by Mitch Kokai
Senior Political Analyst, John Locke Foundation
The latest TIME cover story — coinciding with coverage of the final days of this year’s election campaign and the pending release of Steven Spielberg’s latest film — focuses on Abraham Lincoln and his approach to the nation’s top job. Even the 16th president’s biggest fans might forget the political motivations surrounding much of his work.
It is tempting in times of great political strife and division—like Lincoln’s and our own—to pine for leaders who transcend politics. But the success of the 16th President teaches that hard times are precisely when political dexterity is needed most. Politics is the machinery by which we meet tough challenges. Lincoln drilled this idea into his closest aides so thoroughly that they could channel his philosophy after he was gone. “Every war is begun, dominated and ended by political considerations,” explained John Nicolay and John Hay, Lincoln’s faithful secretaries. “War and politics, campaign and statecraft, are Siamese twins, inseparable and interdependent.”
Americans of Lincoln’s day certainly pined for something more than his seemingly small-minded attention to politics. In the midst of the greatest crisis the nation had ever faced, Lincoln spent dozens of hours each week painstakingly distributing the rapidly growing number of federal jobs at his disposal. “He seems to me to be fonder of … patronage, and personal questions, than of the weightier matters of empire,” complained the celebrated author and attorney Richard Henry Dana. In August 1862, as the failure of McClellan’s Peninsula Campaign was bringing the Union’s military fortunes to their darkest pass, Lincoln nevertheless devoted huge blocks of time to selecting tax collectors authorized by the first internal-revenue act.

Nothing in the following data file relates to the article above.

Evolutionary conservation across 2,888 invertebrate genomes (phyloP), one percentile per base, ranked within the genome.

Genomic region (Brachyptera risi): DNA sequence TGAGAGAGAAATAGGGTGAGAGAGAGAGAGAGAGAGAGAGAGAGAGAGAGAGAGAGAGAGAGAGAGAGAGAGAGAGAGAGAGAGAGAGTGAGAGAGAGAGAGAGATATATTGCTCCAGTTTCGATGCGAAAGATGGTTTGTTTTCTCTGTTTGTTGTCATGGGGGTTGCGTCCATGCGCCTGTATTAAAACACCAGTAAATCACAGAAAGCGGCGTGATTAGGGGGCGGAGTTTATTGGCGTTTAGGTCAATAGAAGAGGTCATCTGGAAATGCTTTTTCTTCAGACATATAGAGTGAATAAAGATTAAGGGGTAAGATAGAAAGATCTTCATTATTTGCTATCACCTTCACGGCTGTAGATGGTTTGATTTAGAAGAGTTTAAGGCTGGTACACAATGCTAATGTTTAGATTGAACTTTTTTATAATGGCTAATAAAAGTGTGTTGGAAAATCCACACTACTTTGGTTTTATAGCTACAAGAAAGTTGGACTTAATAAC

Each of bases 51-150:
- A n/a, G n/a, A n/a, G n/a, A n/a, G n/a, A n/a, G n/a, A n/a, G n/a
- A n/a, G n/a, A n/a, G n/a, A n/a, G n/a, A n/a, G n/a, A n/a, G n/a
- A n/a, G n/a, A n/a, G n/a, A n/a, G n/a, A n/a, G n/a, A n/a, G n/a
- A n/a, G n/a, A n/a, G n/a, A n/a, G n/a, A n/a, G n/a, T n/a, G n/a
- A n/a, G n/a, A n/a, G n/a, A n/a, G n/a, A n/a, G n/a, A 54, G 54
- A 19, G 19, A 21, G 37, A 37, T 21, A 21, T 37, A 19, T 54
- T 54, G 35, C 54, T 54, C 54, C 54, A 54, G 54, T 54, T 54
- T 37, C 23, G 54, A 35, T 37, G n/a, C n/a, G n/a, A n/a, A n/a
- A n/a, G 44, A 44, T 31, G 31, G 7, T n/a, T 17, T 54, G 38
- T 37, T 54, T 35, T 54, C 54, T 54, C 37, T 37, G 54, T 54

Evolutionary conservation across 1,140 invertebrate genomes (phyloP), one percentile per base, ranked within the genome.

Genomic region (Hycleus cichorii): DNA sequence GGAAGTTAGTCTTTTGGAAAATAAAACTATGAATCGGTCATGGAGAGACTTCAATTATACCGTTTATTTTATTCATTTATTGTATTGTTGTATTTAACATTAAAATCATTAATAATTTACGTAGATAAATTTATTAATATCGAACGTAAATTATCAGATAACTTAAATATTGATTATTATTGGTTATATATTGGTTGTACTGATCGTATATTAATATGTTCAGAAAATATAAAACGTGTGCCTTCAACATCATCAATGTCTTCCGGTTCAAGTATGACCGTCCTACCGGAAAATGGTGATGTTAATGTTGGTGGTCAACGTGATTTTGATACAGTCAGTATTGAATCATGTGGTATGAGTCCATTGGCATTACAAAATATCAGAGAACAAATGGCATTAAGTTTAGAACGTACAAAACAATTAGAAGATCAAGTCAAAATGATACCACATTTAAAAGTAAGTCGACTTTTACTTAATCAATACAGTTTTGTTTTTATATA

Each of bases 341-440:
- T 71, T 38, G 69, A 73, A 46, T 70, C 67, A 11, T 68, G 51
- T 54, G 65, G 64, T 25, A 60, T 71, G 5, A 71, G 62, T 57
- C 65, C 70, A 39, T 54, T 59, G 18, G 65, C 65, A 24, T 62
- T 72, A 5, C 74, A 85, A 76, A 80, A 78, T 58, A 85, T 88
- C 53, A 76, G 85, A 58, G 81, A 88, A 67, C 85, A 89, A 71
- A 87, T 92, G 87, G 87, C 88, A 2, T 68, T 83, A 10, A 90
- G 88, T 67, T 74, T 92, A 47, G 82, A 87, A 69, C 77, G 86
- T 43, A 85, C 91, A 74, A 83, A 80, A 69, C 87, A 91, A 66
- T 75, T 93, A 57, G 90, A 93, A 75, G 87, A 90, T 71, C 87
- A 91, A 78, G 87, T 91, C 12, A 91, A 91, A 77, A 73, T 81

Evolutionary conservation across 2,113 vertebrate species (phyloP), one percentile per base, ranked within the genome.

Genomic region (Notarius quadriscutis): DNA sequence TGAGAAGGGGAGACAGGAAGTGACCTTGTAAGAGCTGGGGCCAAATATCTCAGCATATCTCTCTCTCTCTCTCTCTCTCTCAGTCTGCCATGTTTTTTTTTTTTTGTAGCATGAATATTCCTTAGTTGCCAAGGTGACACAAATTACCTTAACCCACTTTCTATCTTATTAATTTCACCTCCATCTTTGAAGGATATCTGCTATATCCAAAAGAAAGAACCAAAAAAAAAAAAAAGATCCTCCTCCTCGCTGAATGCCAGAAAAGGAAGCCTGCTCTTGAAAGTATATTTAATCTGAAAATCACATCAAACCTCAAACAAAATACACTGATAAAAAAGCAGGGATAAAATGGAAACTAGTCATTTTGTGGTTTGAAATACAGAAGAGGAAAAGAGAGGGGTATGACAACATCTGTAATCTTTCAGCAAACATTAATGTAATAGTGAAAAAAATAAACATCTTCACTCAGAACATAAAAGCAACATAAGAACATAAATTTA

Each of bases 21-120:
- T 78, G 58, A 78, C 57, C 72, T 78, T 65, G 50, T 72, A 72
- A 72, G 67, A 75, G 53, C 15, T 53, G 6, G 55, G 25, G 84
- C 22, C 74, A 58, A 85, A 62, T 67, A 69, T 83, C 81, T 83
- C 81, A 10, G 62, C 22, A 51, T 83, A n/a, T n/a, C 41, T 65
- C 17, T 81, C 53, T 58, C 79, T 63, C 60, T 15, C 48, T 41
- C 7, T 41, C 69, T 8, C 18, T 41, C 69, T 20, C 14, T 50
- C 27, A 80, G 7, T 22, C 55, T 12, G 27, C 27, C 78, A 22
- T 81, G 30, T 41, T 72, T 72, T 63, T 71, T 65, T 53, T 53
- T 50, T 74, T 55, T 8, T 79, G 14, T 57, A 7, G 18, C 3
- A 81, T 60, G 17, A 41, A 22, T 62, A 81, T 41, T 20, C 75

Why? Because he realized that by giving plums to exactly the right members of the opposition Democrats, the right Irish immigrants, the right Methodists—even the friends of influential newspaper editors—he could bind them more tightly to his shaky Union coalition.
It’s interesting to ponder whether today’s politicians will learn the wrong lessons from this piece of Honest Abe’s historical record.